CINCINNATI -- Injured Reds pitcher Homer Bailey threw from flat ground on Thursday. Up next for Bailey appears to be a rehab assignment in the Minors."Tentatively, he will be in a game I would say in the next four or five days," Reds interim manager Jim Riggleman said. "Where, I
CINCINNATI -- Injured Reds pitcher Homer Bailey threw from flat ground on Thursday. Up next for Bailey appears to be a rehab assignment in the Minors.
"Tentatively, he will be in a game I would say in the next four or five days," Reds interim manager Jim Riggleman said. "Where, I don't know yet."
Bailey was demoted to the bullpen last week after several poor starts in a row. But before he worked an inning in relief, he was placed on the 10-day disabled list with right knee inflammation on Saturday.
Riggleman said the club decided that Bailey would continue throw on the side and pitch in his rehab games as a starter to keep him stretched out and keep his innings built up.
"After he throws down there a couple of times, and we'll see how our guys are doing here, we might need him as a starter here," Riggleman said. "We'll just kind of see where it takes us, in terms of performances we get here, and see how he's doing there."
In 12 starts this season, Bailey is 1-7 with a 6.68 ERA. Over his past seven starts, he has a 9.37 ERA.
Pitchers to stay on turn, including Romano
As Reds pitcher Sal Romano struggles to get back on track, he will not get skipped in the rotation amid upcoming off-days. Romano, who gave up five earned runs in five innings during Wednesday's 6-3 loss to the Rockies, will pitch again on Tuesday with an extra day of rest. With an off-day on Monday -- Romano's day to pitch on normal rest -- the club could have skipped him.
"We're going to line [Romano] up that way, because if we [skipped him], then somebody else would pitch without the extra day of rest," Riggleman said. "So we're going to give them all the extra day."
Romano is 3-7 with a 6.23 ERA this season, and has a 10.72 ERA over his past five starts.
Speaking of off-days, the Reds have two next week that sandwich a two-game series in Kansas City. Riggleman isn't a fan of the added rest.
"A little too much for me," he said. "You always like to have an off-day, but this little stretch we're going through is a little more than maybe what would be necessary. The 31st of May, we were off. Counting that, and you get to June 30, that's five days off. That's a lot. For pitchers, it gets you out of your routine. It's the same for everybody."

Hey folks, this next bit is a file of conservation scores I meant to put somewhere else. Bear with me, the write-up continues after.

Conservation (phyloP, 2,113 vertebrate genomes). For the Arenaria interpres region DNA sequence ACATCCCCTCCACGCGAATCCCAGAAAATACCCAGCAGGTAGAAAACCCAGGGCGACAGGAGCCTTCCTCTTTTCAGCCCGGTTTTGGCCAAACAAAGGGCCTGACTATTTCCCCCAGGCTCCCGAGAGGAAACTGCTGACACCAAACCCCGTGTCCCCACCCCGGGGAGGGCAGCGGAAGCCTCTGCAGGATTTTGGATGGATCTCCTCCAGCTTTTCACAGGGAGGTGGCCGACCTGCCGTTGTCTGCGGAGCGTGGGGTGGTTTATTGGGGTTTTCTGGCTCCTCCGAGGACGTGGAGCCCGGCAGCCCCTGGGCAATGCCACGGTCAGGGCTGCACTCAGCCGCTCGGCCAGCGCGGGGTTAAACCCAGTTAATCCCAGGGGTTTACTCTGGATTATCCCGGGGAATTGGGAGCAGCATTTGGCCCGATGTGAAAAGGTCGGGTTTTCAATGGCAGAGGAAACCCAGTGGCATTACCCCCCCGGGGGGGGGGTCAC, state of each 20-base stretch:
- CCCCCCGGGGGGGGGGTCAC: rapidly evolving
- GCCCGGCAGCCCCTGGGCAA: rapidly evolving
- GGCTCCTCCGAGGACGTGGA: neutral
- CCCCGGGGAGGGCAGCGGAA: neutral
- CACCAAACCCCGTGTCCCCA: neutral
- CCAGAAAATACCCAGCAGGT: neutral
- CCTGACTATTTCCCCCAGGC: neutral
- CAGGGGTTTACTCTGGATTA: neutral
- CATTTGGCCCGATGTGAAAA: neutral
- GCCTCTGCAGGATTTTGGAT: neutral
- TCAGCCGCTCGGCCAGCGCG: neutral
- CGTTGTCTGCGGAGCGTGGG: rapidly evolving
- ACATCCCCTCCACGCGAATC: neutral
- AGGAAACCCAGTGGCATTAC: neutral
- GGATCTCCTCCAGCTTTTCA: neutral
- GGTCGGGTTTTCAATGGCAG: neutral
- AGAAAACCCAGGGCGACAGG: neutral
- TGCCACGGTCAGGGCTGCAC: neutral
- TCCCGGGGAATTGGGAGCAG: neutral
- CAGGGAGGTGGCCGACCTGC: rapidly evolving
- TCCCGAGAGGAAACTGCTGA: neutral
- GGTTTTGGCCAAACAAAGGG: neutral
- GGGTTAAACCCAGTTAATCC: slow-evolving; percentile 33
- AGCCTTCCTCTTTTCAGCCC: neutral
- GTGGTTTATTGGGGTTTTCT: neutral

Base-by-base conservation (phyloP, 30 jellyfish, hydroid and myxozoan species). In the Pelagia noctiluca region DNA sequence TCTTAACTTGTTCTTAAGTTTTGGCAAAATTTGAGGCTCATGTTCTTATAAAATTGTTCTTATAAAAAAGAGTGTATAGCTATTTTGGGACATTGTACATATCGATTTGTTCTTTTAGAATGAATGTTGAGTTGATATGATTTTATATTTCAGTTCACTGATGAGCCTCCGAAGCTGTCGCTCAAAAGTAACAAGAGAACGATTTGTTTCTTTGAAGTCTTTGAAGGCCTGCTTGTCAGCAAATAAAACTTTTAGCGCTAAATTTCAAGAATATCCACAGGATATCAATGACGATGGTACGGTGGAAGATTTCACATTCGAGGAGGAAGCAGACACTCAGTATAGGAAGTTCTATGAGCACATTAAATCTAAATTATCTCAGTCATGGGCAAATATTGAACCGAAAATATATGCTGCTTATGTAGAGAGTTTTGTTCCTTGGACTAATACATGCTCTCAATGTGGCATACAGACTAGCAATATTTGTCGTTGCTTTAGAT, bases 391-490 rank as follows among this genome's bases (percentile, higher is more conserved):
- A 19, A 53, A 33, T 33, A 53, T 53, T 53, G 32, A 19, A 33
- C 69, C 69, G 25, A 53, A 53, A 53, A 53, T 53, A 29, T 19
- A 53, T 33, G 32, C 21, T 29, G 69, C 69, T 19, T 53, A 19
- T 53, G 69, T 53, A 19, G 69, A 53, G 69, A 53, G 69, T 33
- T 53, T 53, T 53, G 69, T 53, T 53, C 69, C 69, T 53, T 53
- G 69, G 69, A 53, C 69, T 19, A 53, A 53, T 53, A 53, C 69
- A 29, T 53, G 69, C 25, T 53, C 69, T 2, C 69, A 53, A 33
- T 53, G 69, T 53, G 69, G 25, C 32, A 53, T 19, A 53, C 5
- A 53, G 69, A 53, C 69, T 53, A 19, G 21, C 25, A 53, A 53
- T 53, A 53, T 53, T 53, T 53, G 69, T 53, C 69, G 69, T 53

Schebler squaring it up
Reds right fielder Scott Schebler has been on a tear lately, and he is also continuing his season-long trend of blistering baseballs. On Tuesday vs. Colorado, Schebler hit a solo home run that had an exit velocity of 110 mph, according to Statcast™, and traveled 424 feet to right field. For the season, he's 40th in the Major Leagues with a 90.9-mph average exit velocity -- an uptick from the 88.8 percent he had last season. The left-handed hitter is also barreling batted balls 11.7 percent of the time, up from 10.2 in 2017.
"You just want to square it up," Schebler said. "It's something I've always done, hit the ball hard. It's more of an approach thing. I'm definitely not up there saying, 'I want to hit the ball 110 mph off of the bat.' I feel like when I came back [from the disabled list on April 20], I was barreling balls that were going right at people. This last little bit, they've been falling for me."
Schebler extended a seven-game hitting streak in Thursday's 7-5 walk-off win against the Rockies at Great American Ball Park after going 3-for-6 with a double and an RBI. He has a .277 average and a .348 on-base percentage -- which would be the highest of his career if he sustains it for the season. That's also part of his approach -- trying to be more selective.
During a conversation with hitting coach Don Long, Schebler was given a chart that showed where the pitches were that he swung at.
"I was swinging at the high pitches. Once you start chasing and you get into swing mode, you're chasing everything," Schebler said. "Even in BP, you can work on something like that. If I take a pitch in BP, I count that as one of my swings. It's an attention to detail, that's what it is. I feel like it comes from our skipper. He's a big attention to detail guy."
Mark Sheldon has covered the Reds for MLB.com since 2006, and previously covered the Twins from 2001-05. Follow him on Twitter @m_sheldon and Facebook and listen to his podcast.